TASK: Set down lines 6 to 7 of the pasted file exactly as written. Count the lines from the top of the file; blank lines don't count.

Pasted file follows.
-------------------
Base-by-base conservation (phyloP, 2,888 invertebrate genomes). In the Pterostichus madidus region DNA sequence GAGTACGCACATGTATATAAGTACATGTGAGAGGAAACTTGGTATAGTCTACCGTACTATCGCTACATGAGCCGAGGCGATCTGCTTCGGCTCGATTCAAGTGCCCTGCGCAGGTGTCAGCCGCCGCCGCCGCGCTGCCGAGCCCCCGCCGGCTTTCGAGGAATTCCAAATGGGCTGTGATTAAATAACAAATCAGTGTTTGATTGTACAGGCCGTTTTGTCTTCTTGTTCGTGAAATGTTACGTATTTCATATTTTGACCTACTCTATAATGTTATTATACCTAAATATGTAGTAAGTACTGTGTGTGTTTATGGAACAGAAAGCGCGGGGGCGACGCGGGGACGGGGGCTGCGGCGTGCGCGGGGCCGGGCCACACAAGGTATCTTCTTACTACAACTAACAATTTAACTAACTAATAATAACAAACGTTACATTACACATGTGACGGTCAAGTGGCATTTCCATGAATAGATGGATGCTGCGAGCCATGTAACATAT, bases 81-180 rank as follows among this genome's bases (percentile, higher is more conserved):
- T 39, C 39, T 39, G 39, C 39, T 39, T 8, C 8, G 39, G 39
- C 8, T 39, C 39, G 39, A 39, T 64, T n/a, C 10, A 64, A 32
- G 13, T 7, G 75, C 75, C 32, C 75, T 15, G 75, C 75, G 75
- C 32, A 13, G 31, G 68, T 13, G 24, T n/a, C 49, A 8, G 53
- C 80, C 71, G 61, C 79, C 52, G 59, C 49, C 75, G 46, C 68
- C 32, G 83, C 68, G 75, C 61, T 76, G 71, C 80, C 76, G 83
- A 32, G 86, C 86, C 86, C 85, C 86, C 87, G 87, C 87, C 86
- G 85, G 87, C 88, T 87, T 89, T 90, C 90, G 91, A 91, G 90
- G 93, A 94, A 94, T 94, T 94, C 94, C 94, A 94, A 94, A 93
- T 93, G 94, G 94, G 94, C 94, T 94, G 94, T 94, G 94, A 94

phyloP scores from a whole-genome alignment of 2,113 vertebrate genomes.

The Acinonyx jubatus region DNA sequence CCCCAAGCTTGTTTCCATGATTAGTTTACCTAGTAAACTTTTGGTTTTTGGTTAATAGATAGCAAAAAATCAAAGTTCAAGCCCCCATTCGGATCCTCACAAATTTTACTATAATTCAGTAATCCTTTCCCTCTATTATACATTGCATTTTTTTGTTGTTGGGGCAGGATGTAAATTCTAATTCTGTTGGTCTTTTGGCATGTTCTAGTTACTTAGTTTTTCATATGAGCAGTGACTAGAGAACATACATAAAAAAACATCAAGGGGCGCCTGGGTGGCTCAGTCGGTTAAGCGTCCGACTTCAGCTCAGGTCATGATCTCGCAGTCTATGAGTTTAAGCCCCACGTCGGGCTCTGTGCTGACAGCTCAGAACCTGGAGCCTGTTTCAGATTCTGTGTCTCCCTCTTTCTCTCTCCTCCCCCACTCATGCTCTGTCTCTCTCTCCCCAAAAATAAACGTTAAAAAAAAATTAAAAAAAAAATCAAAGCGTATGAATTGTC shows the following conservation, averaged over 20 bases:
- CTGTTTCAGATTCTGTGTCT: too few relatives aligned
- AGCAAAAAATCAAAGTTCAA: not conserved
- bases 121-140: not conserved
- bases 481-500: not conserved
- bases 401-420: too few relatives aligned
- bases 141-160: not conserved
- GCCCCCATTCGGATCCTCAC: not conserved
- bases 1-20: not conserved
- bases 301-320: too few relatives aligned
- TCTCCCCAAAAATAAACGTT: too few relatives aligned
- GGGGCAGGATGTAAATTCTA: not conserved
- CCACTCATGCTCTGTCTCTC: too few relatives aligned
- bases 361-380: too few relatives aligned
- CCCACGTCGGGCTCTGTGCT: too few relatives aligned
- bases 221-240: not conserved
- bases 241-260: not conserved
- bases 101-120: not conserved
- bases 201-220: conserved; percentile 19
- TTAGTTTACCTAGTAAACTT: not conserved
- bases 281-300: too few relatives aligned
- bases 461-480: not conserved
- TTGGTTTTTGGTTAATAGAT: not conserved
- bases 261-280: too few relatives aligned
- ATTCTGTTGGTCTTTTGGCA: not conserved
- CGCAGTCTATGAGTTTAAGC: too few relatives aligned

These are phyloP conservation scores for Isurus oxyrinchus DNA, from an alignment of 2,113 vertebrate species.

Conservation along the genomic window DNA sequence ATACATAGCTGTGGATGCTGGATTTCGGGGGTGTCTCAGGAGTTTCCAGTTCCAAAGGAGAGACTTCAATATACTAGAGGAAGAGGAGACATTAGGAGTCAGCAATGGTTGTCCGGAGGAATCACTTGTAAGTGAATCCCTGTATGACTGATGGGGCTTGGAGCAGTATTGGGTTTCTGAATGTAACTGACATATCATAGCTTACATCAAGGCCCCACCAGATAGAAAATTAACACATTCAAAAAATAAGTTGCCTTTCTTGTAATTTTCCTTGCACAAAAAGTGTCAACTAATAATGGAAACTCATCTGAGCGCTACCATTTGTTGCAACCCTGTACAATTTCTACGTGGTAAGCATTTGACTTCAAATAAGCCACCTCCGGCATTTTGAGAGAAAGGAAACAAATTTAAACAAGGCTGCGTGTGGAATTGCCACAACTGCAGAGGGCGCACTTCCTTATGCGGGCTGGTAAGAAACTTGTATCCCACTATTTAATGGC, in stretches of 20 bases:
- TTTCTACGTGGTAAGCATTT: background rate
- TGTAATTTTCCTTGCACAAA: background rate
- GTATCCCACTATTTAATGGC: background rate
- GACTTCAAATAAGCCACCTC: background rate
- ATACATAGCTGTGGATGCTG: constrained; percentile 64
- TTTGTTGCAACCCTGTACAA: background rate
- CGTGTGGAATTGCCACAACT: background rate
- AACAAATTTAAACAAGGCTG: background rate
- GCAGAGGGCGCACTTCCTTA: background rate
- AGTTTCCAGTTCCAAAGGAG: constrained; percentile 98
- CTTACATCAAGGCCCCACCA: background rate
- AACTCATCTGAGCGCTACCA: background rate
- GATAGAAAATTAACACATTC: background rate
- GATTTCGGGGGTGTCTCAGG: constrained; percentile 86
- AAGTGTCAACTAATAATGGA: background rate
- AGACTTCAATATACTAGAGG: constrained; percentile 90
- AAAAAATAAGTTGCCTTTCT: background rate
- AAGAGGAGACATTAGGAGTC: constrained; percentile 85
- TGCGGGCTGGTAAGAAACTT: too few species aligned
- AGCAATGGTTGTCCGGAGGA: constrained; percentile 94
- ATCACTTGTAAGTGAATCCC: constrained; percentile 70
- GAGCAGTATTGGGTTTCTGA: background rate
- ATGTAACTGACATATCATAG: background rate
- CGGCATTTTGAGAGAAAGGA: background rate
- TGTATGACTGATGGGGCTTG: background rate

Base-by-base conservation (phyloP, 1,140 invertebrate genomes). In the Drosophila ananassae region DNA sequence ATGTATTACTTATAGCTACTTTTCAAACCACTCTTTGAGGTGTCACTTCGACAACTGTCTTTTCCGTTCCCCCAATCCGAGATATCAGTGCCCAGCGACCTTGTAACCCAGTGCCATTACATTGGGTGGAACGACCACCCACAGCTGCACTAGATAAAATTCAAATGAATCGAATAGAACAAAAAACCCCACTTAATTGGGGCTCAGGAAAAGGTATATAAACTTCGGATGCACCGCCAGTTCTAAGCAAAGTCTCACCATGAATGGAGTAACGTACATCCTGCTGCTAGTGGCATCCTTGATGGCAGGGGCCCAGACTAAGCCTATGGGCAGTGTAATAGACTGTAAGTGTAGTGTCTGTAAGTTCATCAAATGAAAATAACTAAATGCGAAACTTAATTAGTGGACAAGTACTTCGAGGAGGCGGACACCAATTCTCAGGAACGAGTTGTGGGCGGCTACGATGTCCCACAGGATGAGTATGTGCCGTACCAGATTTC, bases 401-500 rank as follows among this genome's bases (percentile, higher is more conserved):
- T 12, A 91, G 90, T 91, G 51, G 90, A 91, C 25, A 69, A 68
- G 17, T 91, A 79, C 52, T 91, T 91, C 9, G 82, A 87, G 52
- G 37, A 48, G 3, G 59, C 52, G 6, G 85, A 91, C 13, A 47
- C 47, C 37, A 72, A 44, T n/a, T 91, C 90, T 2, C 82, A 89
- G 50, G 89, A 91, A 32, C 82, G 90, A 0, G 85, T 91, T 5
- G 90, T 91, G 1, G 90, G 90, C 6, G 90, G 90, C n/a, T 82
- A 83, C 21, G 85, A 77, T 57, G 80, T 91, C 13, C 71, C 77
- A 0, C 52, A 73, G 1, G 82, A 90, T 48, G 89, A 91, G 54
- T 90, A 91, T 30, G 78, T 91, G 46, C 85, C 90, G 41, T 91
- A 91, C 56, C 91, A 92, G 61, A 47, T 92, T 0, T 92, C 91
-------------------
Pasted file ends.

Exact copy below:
- C 80, C 71, G 61, C 79, C 52, G 59, C 49, C 75, G 46, C 68
- C 32, G 83, C 68, G 75, C 61, T 76, G 71, C 80, C 76, G 83